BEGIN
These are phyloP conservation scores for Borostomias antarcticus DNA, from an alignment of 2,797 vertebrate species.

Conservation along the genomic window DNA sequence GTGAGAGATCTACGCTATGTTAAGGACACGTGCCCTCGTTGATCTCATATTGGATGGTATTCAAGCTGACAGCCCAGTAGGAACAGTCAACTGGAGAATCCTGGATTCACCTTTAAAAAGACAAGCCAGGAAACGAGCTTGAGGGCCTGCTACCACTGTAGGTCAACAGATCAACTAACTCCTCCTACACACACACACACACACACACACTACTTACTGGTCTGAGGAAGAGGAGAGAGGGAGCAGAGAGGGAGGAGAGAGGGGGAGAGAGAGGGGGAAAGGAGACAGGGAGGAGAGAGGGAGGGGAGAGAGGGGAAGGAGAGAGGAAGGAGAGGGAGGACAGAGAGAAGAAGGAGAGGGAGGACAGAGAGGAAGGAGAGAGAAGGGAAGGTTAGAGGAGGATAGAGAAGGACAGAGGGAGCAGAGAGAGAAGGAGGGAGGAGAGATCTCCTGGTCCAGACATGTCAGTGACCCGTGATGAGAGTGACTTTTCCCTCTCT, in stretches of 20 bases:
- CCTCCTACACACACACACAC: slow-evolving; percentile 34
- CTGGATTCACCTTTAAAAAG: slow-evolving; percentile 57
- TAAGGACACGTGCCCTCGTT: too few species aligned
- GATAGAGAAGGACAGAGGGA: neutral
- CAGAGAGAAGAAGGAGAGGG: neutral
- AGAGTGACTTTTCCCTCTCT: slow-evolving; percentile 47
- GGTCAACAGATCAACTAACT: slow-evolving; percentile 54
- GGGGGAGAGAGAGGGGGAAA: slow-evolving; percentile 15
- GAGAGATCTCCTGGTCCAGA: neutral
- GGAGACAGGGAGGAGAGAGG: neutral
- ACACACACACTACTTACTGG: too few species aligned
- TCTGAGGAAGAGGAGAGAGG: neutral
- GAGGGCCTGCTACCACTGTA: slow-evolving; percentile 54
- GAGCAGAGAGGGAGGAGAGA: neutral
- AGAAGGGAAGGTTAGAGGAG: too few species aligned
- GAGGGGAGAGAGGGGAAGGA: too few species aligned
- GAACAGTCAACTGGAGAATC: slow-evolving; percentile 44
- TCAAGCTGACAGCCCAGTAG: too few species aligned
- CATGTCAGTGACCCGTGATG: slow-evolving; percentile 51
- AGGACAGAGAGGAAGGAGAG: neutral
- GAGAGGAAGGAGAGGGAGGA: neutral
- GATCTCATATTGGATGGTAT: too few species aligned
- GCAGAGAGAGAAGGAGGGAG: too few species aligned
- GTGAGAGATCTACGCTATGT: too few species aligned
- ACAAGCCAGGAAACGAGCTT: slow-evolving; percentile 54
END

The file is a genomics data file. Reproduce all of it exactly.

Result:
These are phyloP conservation scores for Borostomias antarcticus DNA, from an alignment of 2,797 vertebrate species.

Conservation along the genomic window DNA sequence GTGAGAGATCTACGCTATGTTAAGGACACGTGCCCTCGTTGATCTCATATTGGATGGTATTCAAGCTGACAGCCCAGTAGGAACAGTCAACTGGAGAATCCTGGATTCACCTTTAAAAAGACAAGCCAGGAAACGAGCTTGAGGGCCTGCTACCACTGTAGGTCAACAGATCAACTAACTCCTCCTACACACACACACACACACACACACTACTTACTGGTCTGAGGAAGAGGAGAGAGGGAGCAGAGAGGGAGGAGAGAGGGGGAGAGAGAGGGGGAAAGGAGACAGGGAGGAGAGAGGGAGGGGAGAGAGGGGAAGGAGAGAGGAAGGAGAGGGAGGACAGAGAGAAGAAGGAGAGGGAGGACAGAGAGGAAGGAGAGAGAAGGGAAGGTTAGAGGAGGATAGAGAAGGACAGAGGGAGCAGAGAGAGAAGGAGGGAGGAGAGATCTCCTGGTCCAGACATGTCAGTGACCCGTGATGAGAGTGACTTTTCCCTCTCT, in stretches of 20 bases:
- CCTCCTACACACACACACAC: slow-evolving; percentile 34
- CTGGATTCACCTTTAAAAAG: slow-evolving; percentile 57
- TAAGGACACGTGCCCTCGTT: too few species aligned
- GATAGAGAAGGACAGAGGGA: neutral
- CAGAGAGAAGAAGGAGAGGG: neutral
- AGAGTGACTTTTCCCTCTCT: slow-evolving; percentile 47
- GGTCAACAGATCAACTAACT: slow-evolving; percentile 54
- GGGGGAGAGAGAGGGGGAAA: slow-evolving; percentile 15
- GAGAGATCTCCTGGTCCAGA: neutral
- GGAGACAGGGAGGAGAGAGG: neutral
- ACACACACACTACTTACTGG: too few species aligned
- TCTGAGGAAGAGGAGAGAGG: neutral
- GAGGGCCTGCTACCACTGTA: slow-evolving; percentile 54
- GAGCAGAGAGGGAGGAGAGA: neutral
- AGAAGGGAAGGTTAGAGGAG: too few species aligned
- GAGGGGAGAGAGGGGAAGGA: too few species aligned
- GAACAGTCAACTGGAGAATC: slow-evolving; percentile 44
- TCAAGCTGACAGCCCAGTAG: too few species aligned
- CATGTCAGTGACCCGTGATG: slow-evolving; percentile 51
- AGGACAGAGAGGAAGGAGAG: neutral
- GAGAGGAAGGAGAGGGAGGA: neutral
- GATCTCATATTGGATGGTAT: too few species aligned
- GCAGAGAGAGAAGGAGGGAG: too few species aligned
- GTGAGAGATCTACGCTATGT: too few species aligned
- ACAAGCCAGGAAACGAGCTT: slow-evolving; percentile 54